Protecting the Black vote ahead of the 2018 midterm elections
New voter ID laws. Voting rolls being purged. Threats of foreign interference. Is the Black vote—and, that of all Americans—at risk in the November 6 midterm elections?
Take a look at some of what’s happening nationwide.
In Georgia, for instance, where candidate Stacey Abrams hopes to become the first Black woman governor in U.S. history, allegations around registration and absentee ballot discrepancies have already led to legal action.
In Florida and North Carolina, officials have reportedly purged voters’ names from lists at higher than normal rates. In North Dakota, court battles have erupted over voting rules critics say are especially burdensome to Native Americans who live on reservations. And according to research from the Brennan Center for Justice at New York University School of Law, dozens of states have put in place new rules that could make it harder for eligible voters to cast their ballots.
Some civil rights and voting advocates believe there’s nothing coincidental about these 21st Century voter suppression allegations. They point to Republican-controlled state legislatures, commissioners, and governors.
“Despite years of progress, it’s amazing the lengths to which Republicans have gone to make sure Blacks in America are denied their constitutional right to choose their own leaders,” said the Rev. Al Sharpton, president and founder of the National Action Network. “Increased barriers around the country [are] making it harder for Blacks to vote.”
The 1965 Voting Rights Act outlawed discriminatory practices that disenfranchised generations of African American voters, particularly in the deep South. In 2013, however, the Supreme Court’s ruling in the Shelby County v. Holder case weakened key provisions of the law.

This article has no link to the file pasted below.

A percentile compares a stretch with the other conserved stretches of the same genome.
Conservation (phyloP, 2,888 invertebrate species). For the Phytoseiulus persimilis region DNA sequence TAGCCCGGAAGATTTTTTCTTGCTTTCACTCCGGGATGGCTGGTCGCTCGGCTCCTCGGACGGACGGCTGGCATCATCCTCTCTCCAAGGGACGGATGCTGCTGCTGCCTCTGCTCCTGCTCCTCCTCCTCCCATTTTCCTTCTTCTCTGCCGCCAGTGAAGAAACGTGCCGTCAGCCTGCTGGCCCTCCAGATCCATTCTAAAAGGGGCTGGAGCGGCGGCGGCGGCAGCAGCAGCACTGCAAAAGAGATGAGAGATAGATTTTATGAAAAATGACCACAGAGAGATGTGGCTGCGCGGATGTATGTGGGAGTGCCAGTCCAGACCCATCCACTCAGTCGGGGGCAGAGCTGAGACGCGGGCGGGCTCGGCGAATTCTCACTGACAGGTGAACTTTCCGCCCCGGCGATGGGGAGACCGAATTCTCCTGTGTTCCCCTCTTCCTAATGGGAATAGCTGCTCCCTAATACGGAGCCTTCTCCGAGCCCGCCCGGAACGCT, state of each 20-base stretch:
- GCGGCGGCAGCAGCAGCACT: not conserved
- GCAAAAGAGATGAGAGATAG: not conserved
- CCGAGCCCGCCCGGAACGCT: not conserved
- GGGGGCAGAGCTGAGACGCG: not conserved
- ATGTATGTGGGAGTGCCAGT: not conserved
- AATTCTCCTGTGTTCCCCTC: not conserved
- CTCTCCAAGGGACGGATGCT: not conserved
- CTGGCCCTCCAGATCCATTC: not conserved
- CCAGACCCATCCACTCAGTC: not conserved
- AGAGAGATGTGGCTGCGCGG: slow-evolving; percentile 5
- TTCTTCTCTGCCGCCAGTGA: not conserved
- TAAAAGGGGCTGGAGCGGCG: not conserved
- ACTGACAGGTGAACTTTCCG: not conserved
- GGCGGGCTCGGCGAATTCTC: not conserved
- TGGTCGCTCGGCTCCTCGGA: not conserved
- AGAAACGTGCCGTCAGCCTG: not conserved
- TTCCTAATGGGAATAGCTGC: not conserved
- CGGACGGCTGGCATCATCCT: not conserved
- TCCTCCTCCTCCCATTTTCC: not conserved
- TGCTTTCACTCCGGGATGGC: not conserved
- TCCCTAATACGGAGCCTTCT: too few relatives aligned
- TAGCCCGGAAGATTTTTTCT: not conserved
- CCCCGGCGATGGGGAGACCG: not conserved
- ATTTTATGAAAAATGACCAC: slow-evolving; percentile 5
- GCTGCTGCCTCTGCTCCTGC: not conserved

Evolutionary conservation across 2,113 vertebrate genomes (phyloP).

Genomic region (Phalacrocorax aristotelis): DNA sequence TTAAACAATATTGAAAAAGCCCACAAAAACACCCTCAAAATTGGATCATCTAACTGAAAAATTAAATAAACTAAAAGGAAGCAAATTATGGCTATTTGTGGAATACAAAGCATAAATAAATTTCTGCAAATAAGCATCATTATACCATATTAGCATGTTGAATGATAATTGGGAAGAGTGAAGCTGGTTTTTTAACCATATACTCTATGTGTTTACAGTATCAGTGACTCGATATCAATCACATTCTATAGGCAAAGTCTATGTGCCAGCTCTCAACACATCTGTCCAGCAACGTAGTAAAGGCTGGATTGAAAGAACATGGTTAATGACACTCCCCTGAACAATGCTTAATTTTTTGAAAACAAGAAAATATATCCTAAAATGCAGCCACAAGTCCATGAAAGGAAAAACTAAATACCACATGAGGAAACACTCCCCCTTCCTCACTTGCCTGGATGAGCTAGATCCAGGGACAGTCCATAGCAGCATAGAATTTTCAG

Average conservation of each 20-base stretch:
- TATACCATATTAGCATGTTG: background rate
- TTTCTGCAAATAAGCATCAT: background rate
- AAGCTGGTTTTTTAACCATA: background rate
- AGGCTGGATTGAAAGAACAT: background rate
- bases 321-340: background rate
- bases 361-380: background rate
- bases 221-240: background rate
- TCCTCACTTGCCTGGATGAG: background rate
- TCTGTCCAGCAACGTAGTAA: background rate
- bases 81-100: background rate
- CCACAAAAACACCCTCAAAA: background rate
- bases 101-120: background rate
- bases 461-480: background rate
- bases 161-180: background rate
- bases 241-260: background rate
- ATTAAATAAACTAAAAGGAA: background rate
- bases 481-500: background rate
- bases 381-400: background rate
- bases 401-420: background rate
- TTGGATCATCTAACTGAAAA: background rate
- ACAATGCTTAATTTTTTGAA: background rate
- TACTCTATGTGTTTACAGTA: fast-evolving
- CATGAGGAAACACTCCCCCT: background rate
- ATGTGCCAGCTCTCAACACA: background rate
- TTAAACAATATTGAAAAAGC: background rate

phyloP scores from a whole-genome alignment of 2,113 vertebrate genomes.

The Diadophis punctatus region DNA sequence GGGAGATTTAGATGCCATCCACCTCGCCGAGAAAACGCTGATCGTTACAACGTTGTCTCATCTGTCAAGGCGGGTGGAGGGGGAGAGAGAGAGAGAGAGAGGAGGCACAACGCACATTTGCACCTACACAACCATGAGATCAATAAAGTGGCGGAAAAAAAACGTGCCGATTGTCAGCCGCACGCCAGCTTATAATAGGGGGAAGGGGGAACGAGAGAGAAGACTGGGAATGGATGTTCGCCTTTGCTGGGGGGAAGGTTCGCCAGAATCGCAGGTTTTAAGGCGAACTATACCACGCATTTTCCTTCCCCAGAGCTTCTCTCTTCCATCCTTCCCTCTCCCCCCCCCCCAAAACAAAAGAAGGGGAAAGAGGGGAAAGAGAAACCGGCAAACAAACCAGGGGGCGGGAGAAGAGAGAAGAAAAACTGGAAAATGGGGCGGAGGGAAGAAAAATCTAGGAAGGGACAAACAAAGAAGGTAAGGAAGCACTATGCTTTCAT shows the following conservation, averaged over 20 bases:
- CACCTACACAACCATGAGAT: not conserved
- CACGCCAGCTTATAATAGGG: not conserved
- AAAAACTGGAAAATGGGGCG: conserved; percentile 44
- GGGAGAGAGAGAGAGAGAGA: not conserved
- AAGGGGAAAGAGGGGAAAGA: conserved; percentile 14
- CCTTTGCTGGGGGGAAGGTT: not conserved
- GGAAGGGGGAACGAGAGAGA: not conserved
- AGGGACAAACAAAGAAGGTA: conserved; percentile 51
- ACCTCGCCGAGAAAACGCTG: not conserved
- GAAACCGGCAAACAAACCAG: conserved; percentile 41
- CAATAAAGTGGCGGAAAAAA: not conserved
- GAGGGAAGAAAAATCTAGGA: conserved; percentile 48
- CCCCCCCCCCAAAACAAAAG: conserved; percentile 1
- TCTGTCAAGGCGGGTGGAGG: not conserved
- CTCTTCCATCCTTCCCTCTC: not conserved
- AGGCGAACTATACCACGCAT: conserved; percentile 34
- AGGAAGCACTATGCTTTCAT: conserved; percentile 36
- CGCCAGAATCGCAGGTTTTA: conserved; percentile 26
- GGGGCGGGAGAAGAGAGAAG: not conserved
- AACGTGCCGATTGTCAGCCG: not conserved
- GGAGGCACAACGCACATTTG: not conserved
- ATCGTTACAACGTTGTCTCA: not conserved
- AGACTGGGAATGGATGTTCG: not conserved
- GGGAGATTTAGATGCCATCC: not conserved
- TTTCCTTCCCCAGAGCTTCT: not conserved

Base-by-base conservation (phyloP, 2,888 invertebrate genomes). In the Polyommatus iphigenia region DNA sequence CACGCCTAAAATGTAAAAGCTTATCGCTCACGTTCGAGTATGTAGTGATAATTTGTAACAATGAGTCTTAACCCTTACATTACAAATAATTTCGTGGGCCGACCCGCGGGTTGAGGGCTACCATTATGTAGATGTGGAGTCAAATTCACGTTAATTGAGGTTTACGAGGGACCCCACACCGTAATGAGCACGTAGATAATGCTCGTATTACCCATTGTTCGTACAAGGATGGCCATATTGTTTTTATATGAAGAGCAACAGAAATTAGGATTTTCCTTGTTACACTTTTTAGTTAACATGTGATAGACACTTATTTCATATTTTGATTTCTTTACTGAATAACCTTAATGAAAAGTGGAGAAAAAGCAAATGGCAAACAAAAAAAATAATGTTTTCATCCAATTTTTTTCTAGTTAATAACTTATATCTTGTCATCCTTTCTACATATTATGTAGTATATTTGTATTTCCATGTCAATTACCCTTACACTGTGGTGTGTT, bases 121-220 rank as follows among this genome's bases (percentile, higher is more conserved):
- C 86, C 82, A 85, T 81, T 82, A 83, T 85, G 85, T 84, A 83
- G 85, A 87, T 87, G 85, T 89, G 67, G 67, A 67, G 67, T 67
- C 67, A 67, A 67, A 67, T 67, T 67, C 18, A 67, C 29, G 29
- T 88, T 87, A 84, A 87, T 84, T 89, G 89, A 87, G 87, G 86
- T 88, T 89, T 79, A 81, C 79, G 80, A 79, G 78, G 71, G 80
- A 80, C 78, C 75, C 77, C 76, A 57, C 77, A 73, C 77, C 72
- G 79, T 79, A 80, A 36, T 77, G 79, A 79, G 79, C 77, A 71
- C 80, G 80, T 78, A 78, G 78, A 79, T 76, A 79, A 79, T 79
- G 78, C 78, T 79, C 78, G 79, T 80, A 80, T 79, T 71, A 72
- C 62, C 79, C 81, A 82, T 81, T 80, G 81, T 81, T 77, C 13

That impact, according to African American lawyers working on these issues, is playing out ahead of the coming midterms.
“We are continuing to see voter suppression rear its ugly head in Georgia at both the state and local levels,” said Kristen Clarke, President and Executive Director of the Lawyers’ Committee in a statement.
“Exact Match” in Georgia
The Lawyers’ Committee and its partners have filed a federal lawsuit against Secretary of State Brian Kemp—a Republican running against Abrams in the gubernatorial race—over Georgia’s “exact match” voter rule. The lawsuit alleges that ‘no match, no vote’ violates the Voting Rights Act, the National Voter Registration Act, and the First and Fourteenth Amendments to the United States Constitution.
With `no match, no vote,’ voter registration applications are flagged and placed in “pending” status if the information on one’s registration form does not exactly match information contained in the Department of Driver Services or Social Security Administration databases.
A non-match can result from something as simple as removing a hyphen from a name, or changing a voter’s maiden name. The Associated Press reported that more than 53,000 voter registration applications have been placed in “pending” status before the midterm election.
More than “70 percent of the pending applicants are minorities,” said Phyllis Blake, president of the NAACP’s Georgia State Conference, a partner in the lawsuit.
According to the Atlanta Journal Constitution, a spokeswoman for Kemp called the claims “completely bogus,” and insisted voters involved will be able to cast their ballots.
Problems at Prairie View
Another major lawsuit was filed this week by the NAACP Legal Defense and Educational Fund, Inc. (LDF) in federal court against election officials in Waller County, Texas.
The suit alleges officials have refused to provide any early voting location on the campus of Prairie View A&M University, a historically Black university, during the first week of voting that started on October 22. The suit was brought on behalf of five Prairie View students, all registered voters and residents of Waller County.